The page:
MLB: Just add instant replay already
So, last night, Armando Galarraga of the Detroit Tigers threw a perfect game. Except it wasn’t a perfect game, because with two outs in the bottom of the ninth — you couldn’t write fiction this implausible — first-base umpire Jim Joyce blew the call. And Joyce admitted after the game that he blew the call. So what should have been the 21st perfect game in the history of Major League Baseball is instead the most infamous one-hitter in the history of Major League Baseball.
Wow. Just, wow.
Today, MLB Commissioner Bud Selig said he wouldn’t reverse the blown call because, apparently, that would open up a can of worms that would bring the sport of Major League Baseball to a grinding halt. Or something.
I don’t know what kind of precedent going in and overturning a blown call like this would do to the commissioner’s office. It might open some kind of floodgate; fair enough. But it’s time — far past time — to just bring instant replay into the MLB in a real way. I mean, come on already.
For whatever reason, it seems instant replay has always been anathema to the league. I personally don’t understand it at all. You can come up with a replay system that makes sense without compromising the Untarnished Reverence of the Game of Baseball. And, yes, please read thick sarcasm into that description.
Personally, I find the arguments against instant replay absurd. Let’s take a look at them.
1. It will slow down the game.
Slow it down? Seriously? It’s fucking baseball, for Chrissakes. If that’s your argument, just concede right now. What’s another three minutes to a 180-minute game?
There are any number of ways you can legislate a replay system to make it go quickly. Limit the number of replays per game per team. Institute some sort of deterrent for frivolous challenges. (Seriously, how many plays in a baseball game are really that obviously wrong as to require a challenge to a call?)
Frankly, I don’t see what’s so wrong with the NFL’s challenge system. Limit the challenges, attach some rules to the situations where they can be used, and put the burden of proof on the challenger, such that the replay has to overrule the call on the field conclusively. What’s so hard about that?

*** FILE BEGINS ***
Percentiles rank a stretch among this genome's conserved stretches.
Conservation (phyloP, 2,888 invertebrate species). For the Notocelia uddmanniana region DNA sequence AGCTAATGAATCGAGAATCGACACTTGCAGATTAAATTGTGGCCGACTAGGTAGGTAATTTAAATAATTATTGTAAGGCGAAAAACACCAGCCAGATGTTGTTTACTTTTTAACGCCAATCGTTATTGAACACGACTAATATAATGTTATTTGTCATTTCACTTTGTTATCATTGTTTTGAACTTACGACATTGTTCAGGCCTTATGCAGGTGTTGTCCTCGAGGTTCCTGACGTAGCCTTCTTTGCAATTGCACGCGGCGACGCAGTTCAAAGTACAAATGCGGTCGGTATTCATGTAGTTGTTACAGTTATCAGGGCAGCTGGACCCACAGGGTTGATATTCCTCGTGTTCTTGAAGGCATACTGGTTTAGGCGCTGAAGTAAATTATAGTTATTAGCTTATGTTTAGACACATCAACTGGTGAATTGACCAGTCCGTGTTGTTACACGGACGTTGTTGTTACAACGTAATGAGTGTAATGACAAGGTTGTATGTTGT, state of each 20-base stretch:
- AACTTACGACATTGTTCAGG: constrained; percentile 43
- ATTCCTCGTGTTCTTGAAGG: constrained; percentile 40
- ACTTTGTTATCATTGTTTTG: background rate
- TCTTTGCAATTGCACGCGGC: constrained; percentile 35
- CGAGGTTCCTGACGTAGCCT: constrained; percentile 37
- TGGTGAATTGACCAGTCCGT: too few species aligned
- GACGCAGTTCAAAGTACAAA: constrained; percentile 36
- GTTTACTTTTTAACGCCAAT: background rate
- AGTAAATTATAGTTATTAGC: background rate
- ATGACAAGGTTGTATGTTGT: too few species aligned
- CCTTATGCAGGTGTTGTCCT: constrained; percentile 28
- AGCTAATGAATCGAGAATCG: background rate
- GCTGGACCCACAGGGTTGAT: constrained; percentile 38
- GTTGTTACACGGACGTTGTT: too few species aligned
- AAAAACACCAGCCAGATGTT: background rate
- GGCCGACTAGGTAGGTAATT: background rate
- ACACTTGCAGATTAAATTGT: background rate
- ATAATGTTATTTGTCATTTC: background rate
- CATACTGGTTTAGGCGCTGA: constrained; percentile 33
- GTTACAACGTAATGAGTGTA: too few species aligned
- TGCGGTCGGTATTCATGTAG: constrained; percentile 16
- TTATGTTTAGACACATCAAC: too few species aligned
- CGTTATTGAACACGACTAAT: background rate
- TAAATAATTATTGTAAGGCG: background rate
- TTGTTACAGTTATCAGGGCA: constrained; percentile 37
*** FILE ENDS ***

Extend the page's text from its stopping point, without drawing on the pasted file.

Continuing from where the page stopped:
2. Baseball is a human game played by humans. Humans make mistakes, and we don’t want to take the human element out of the game.
Adding instant replay to baseball will not take the human element out of the game. You need to explain to me how fixing a mistake is somehow removing the human decision-making process. It’s still a game played by humans and called by humans. I would not, for example, support a replay system when it comes to calling balls and strikes. That’s a judgment call by the home-plate umpire. Always has been, always will be, and should be.
But plays at any of the bases or at the plate that are clearly wrong, or catches that are clearly not catches should have a chance at being corrected.
Major League Baseball is a high-stakes, high-money game. The fans want the correct call. I don’t see how that takes away the human element.
3. It would compromise the integrity of the game.
If by “integrity” you mean “preserving pointless mistakes that could be corrected with clear-cut evidence,” then okay, sure.
What’s the point of having plays that are obviously wrong stay wrong instead of being corrected? Because it’s tradition? The way we’ve always done it? Because umpires are revered and infallible? Except that they’re clearly not?
Please. The technology is there. USE IT.
I would think integrity would mean getting it right, not insisting that we cling to old-fashioned tradition for whatever reason, even if it means keeping a wrong decision wrong and in this extreme case, denying a perfect game to a pitcher.
I would think that the umpires would welcome a situation where their botched calls could be corrected. Granted, Joyce’s call last night is about as extreme a case as we’re likely to get. But don’t you think he’d welcome the opportunity to have instant replay wipe the call off the books and fix it if that were an option?
A couple years ago, after a number of blown calls, MLB instituted instant replay in the case of incorrectly ruled home runs. Talk about an underwhelming and under-reaching rule change. And, boy, the league sure made a big deal about it. But let’s be real; it was a joke — a bone thrown to make the pro-replay people shut up.
Stop being wimps, MLB. Step up and figure out a way to correct incorrect calls instead of burying your heads in the sand and ignoring this issue year after year.